When the Jonas Brothers released the music video for their single, “Sucker”, the band’s grand return to music after a six-year hiatus, the headlines that followed weren’t about their different look, musical direction or even reunion. It was about how they recruited their wives and fiancé—Priyanka Chopra, Danielle Jonas (née Deleasa) and Sophie Turner—for the video. Set in a mansion in an English countryside, the video featured the brothers—Nick, Joe and Kevin—and their significant others sunbathing in a library, taking bubble baths in a garden and hosting a lavish, Victorian-esque dinner party, as the band’s infectious, falsetto-laced pop song played in the background.
“We change the weather. I’m feeling heat in December when you’re around me,” Nick sings as Chopra leans in for an intimate second. And while the lyrics aren’t a far cry from the band’s usual shout-it-from-the-rooftops love songs, the video marks a different direction for the brothers—and the way the music industry has historically capitalized off the single status and attractiveness of boy bands to sell records and promote their brand.
Like the boy bands before them, the Jonas Brothers were marketed on the fact that they were hot and single. Their 2008 music video for “Burnin’ Up” saw the brothers performing on a pool deck, as crowds of women danced around them and scenes of the brothers as James Bond-like heartthrobs played in between their performance. Their 2007 music video for “SOS” saw the brothers heartbroken after they were broken up with on a cruise—only for them to catch the eyes of three new love interests later in the video. Their 2013 music video for “When You Look Me in the Eyes” saw the performing on stage, as a fan held a sign with the words, “Your Real Dream Girl Lives in Wisconsin.” Their singleness is what made them so popular. Fans could picture themselves as the love interests in their songs and music videos and debate over whether they’re a Nick, Joe or Kevin girl. Fans’ Mrs. Jonas fantasies were used to sell posters, notebooks and keychains, and whenever the brothers dated someone in real life (like Nick and Delta Goodrem in 2011), that person would receive death threats and nasty comments from legions of fans.
The music industry has historically capitalized off the single status and attractiveness of boy bands to sell records and promote their brand.
Of course, the Jonas Brothers weren’t the first to be marketed this way. The trend has existed since the The Beatles and has continued with bands, like the Backstreet Boys, One Direction and BTS, as well as with male pop stars, like Aaron Carter and Justin Bieber. “Would he say he’s in L-O-V-E? Well, if it was me, then I would,” One Direction sing in their 2012 song, “I Would”, suggesting that whoever the listener is dating at the time couldn’t possibly be as boyfriend material as them. Teens are a powerful demo, so it makes sense that the music industry would capitalize on the single status of these boy bands for as long as it could. But what happens when these boy bands are no longer single? Or even more extreme—married?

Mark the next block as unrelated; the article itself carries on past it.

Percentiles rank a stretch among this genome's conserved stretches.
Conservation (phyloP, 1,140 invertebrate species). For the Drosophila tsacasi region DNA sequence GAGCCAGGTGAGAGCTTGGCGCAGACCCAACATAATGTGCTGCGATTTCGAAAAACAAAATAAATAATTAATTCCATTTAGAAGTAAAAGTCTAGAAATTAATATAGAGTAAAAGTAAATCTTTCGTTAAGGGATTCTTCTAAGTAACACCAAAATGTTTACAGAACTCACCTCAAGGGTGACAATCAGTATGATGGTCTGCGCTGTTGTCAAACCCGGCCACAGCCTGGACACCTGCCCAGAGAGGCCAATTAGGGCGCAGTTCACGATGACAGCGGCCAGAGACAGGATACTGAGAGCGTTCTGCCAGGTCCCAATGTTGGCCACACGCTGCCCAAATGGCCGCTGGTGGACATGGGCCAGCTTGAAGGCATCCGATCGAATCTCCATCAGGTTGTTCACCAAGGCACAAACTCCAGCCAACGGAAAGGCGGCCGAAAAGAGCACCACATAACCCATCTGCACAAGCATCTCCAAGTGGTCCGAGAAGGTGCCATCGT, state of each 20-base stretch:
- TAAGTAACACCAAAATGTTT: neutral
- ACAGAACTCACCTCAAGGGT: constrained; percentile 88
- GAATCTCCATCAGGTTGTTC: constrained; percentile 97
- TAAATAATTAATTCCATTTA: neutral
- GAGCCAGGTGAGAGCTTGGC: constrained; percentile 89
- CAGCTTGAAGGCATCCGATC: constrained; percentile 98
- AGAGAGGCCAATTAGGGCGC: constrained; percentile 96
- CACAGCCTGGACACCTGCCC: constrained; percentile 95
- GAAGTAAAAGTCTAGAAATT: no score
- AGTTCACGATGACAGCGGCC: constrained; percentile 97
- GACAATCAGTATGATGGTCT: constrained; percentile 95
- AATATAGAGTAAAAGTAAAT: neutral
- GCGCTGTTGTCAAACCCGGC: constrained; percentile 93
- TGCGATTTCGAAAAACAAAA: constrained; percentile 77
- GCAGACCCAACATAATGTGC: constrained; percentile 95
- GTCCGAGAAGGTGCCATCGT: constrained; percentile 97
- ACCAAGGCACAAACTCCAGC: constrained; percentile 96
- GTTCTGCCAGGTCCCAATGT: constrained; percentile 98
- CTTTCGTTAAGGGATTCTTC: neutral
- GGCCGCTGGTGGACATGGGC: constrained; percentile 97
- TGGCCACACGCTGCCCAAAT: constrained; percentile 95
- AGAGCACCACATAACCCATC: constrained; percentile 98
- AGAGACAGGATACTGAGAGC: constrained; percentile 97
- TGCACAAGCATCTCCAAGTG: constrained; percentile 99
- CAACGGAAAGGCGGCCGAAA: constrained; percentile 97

If the Jonas Brothers’ “Sucker” is evidence of anything, it’s that being single is marketable but so are real relationships. Since “Sucker’s” release a week ago, the song reached number one on the Billboard Hot 100 (the band’s first in their 13-year-long career), and its music video has racked up more than 61 million views—more than six times as many as the band’s last music video in 2013. The song is catchy, but what really makes it is its music video. Instead of singing to anonymous actresses cast as love interests in their music videos (with whom fans can picture themselves as), the brothers are singing specifically to their wives and fiancé. Lyrics like “We go together better than birds of a feather” and “I’m a sucker for you” give fans an inside look into the brothers’ relationships and love lives. Instead of baiting fans with the playboy-like personas crafted for them, the brothers are showing them what healthy, happy and loving relationships look like, and how fans can aspire for a relationship like that too—but not with them.
The brothers are showing fans what healthy, happy and loving relationships look like, and how they can aspire that too
It’s been more than a decade since the Jonas Brothers’ debut, and as they’ve grown older, so have their fans. The brothers no longer need to rely on cheap tactics to sell records, and their fans understand that their relationship statuses have no effect on their connection to those who love and support their music. The Jonas Brothers aren’t alone in promoting their relationships in their music video. For the music video for his 2016 song “Pillowtalk”, former One Direction member Zayn Malik cast then-girlfriend Gigi Hadid as his love interest, and in 2014, Maroon 5 frontman Adam Levine cast his wife, Behati Prinsloo, as his love interest in his music video for “Animals.” Perhaps fans have grown up and no longer care—or better yet, perhaps the music industry has finally caught on to the outdatedness of using someone’s singleness to build a fanbase.
After this summer, when the last Jonas, Joe, ties the knot, the days of the single Jonas Brothers will be over. But that’s OK. The next era of the brothers (and their fans) as happy, married and mature individuals is only beginning.